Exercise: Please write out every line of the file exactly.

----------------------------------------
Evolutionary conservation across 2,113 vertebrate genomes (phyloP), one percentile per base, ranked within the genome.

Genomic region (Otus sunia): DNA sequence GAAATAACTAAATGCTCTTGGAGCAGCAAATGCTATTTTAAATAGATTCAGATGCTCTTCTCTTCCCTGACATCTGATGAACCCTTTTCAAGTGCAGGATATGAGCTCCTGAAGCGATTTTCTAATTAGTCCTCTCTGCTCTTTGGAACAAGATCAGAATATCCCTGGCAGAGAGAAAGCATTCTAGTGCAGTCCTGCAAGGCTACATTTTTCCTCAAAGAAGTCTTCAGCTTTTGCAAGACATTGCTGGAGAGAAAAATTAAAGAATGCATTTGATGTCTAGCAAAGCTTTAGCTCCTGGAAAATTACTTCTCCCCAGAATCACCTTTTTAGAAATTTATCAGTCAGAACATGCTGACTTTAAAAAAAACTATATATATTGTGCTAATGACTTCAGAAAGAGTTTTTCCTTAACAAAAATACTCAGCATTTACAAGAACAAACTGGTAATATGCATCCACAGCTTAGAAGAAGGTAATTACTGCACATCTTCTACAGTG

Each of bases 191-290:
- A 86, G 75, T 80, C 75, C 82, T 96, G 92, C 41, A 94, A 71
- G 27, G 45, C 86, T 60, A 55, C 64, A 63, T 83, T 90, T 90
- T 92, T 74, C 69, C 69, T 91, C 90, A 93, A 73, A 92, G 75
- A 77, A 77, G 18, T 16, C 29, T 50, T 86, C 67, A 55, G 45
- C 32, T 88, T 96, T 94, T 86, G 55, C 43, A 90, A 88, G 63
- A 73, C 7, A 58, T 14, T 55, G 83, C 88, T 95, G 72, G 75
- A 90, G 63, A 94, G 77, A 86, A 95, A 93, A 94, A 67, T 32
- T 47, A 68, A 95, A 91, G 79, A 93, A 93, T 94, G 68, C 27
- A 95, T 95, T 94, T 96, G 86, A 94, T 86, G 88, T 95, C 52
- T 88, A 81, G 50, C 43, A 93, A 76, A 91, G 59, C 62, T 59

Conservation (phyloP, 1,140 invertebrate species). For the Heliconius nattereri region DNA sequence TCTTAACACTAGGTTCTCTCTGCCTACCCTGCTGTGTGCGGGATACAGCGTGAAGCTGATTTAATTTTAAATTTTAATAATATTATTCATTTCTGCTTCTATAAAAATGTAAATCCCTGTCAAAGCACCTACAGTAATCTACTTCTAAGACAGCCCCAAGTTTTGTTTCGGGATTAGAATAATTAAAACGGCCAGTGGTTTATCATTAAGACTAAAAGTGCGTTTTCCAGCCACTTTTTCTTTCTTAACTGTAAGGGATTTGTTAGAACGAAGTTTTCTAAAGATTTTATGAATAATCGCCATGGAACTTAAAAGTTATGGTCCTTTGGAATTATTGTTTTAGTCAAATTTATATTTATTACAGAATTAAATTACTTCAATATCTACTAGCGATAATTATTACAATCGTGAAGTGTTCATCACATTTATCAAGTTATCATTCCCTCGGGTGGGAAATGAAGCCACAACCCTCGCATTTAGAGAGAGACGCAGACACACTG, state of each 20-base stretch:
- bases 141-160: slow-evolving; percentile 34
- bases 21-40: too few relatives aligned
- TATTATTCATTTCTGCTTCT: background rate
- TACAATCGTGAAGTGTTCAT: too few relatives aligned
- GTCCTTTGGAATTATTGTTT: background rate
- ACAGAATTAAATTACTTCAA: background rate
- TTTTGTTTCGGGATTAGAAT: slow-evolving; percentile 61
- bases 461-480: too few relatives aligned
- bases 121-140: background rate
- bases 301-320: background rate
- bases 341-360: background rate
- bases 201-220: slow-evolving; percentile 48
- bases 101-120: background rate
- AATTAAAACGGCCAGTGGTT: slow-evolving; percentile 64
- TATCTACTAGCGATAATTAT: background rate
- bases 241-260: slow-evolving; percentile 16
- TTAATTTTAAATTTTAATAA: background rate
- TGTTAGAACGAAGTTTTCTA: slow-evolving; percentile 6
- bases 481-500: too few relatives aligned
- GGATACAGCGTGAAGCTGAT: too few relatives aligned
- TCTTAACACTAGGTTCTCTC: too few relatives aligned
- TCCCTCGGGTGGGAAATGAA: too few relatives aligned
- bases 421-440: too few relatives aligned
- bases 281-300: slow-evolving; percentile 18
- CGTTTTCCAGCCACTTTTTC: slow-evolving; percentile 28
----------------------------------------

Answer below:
Evolutionary conservation across 2,113 vertebrate genomes (phyloP), one percentile per base, ranked within the genome.

Genomic region (Otus sunia): DNA sequence GAAATAACTAAATGCTCTTGGAGCAGCAAATGCTATTTTAAATAGATTCAGATGCTCTTCTCTTCCCTGACATCTGATGAACCCTTTTCAAGTGCAGGATATGAGCTCCTGAAGCGATTTTCTAATTAGTCCTCTCTGCTCTTTGGAACAAGATCAGAATATCCCTGGCAGAGAGAAAGCATTCTAGTGCAGTCCTGCAAGGCTACATTTTTCCTCAAAGAAGTCTTCAGCTTTTGCAAGACATTGCTGGAGAGAAAAATTAAAGAATGCATTTGATGTCTAGCAAAGCTTTAGCTCCTGGAAAATTACTTCTCCCCAGAATCACCTTTTTAGAAATTTATCAGTCAGAACATGCTGACTTTAAAAAAAACTATATATATTGTGCTAATGACTTCAGAAAGAGTTTTTCCTTAACAAAAATACTCAGCATTTACAAGAACAAACTGGTAATATGCATCCACAGCTTAGAAGAAGGTAATTACTGCACATCTTCTACAGTG

Each of bases 191-290:
- A 86, G 75, T 80, C 75, C 82, T 96, G 92, C 41, A 94, A 71
- G 27, G 45, C 86, T 60, A 55, C 64, A 63, T 83, T 90, T 90
- T 92, T 74, C 69, C 69, T 91, C 90, A 93, A 73, A 92, G 75
- A 77, A 77, G 18, T 16, C 29, T 50, T 86, C 67, A 55, G 45
- C 32, T 88, T 96, T 94, T 86, G 55, C 43, A 90, A 88, G 63
- A 73, C 7, A 58, T 14, T 55, G 83, C 88, T 95, G 72, G 75
- A 90, G 63, A 94, G 77, A 86, A 95, A 93, A 94, A 67, T 32
- T 47, A 68, A 95, A 91, G 79, A 93, A 93, T 94, G 68, C 27
- A 95, T 95, T 94, T 96, G 86, A 94, T 86, G 88, T 95, C 52
- T 88, A 81, G 50, C 43, A 93, A 76, A 91, G 59, C 62, T 59

Conservation (phyloP, 1,140 invertebrate species). For the Heliconius nattereri region DNA sequence TCTTAACACTAGGTTCTCTCTGCCTACCCTGCTGTGTGCGGGATACAGCGTGAAGCTGATTTAATTTTAAATTTTAATAATATTATTCATTTCTGCTTCTATAAAAATGTAAATCCCTGTCAAAGCACCTACAGTAATCTACTTCTAAGACAGCCCCAAGTTTTGTTTCGGGATTAGAATAATTAAAACGGCCAGTGGTTTATCATTAAGACTAAAAGTGCGTTTTCCAGCCACTTTTTCTTTCTTAACTGTAAGGGATTTGTTAGAACGAAGTTTTCTAAAGATTTTATGAATAATCGCCATGGAACTTAAAAGTTATGGTCCTTTGGAATTATTGTTTTAGTCAAATTTATATTTATTACAGAATTAAATTACTTCAATATCTACTAGCGATAATTATTACAATCGTGAAGTGTTCATCACATTTATCAAGTTATCATTCCCTCGGGTGGGAAATGAAGCCACAACCCTCGCATTTAGAGAGAGACGCAGACACACTG, state of each 20-base stretch:
- bases 141-160: slow-evolving; percentile 34
- bases 21-40: too few relatives aligned
- TATTATTCATTTCTGCTTCT: background rate
- TACAATCGTGAAGTGTTCAT: too few relatives aligned
- GTCCTTTGGAATTATTGTTT: background rate
- ACAGAATTAAATTACTTCAA: background rate
- TTTTGTTTCGGGATTAGAAT: slow-evolving; percentile 61
- bases 461-480: too few relatives aligned
- bases 121-140: background rate
- bases 301-320: background rate
- bases 341-360: background rate
- bases 201-220: slow-evolving; percentile 48
- bases 101-120: background rate
- AATTAAAACGGCCAGTGGTT: slow-evolving; percentile 64
- TATCTACTAGCGATAATTAT: background rate
- bases 241-260: slow-evolving; percentile 16
- TTAATTTTAAATTTTAATAA: background rate
- TGTTAGAACGAAGTTTTCTA: slow-evolving; percentile 6
- bases 481-500: too few relatives aligned
- GGATACAGCGTGAAGCTGAT: too few relatives aligned
- TCTTAACACTAGGTTCTCTC: too few relatives aligned
- TCCCTCGGGTGGGAAATGAA: too few relatives aligned
- bases 421-440: too few relatives aligned
- bases 281-300: slow-evolving; percentile 18
- CGTTTTCCAGCCACTTTTTC: slow-evolving; percentile 28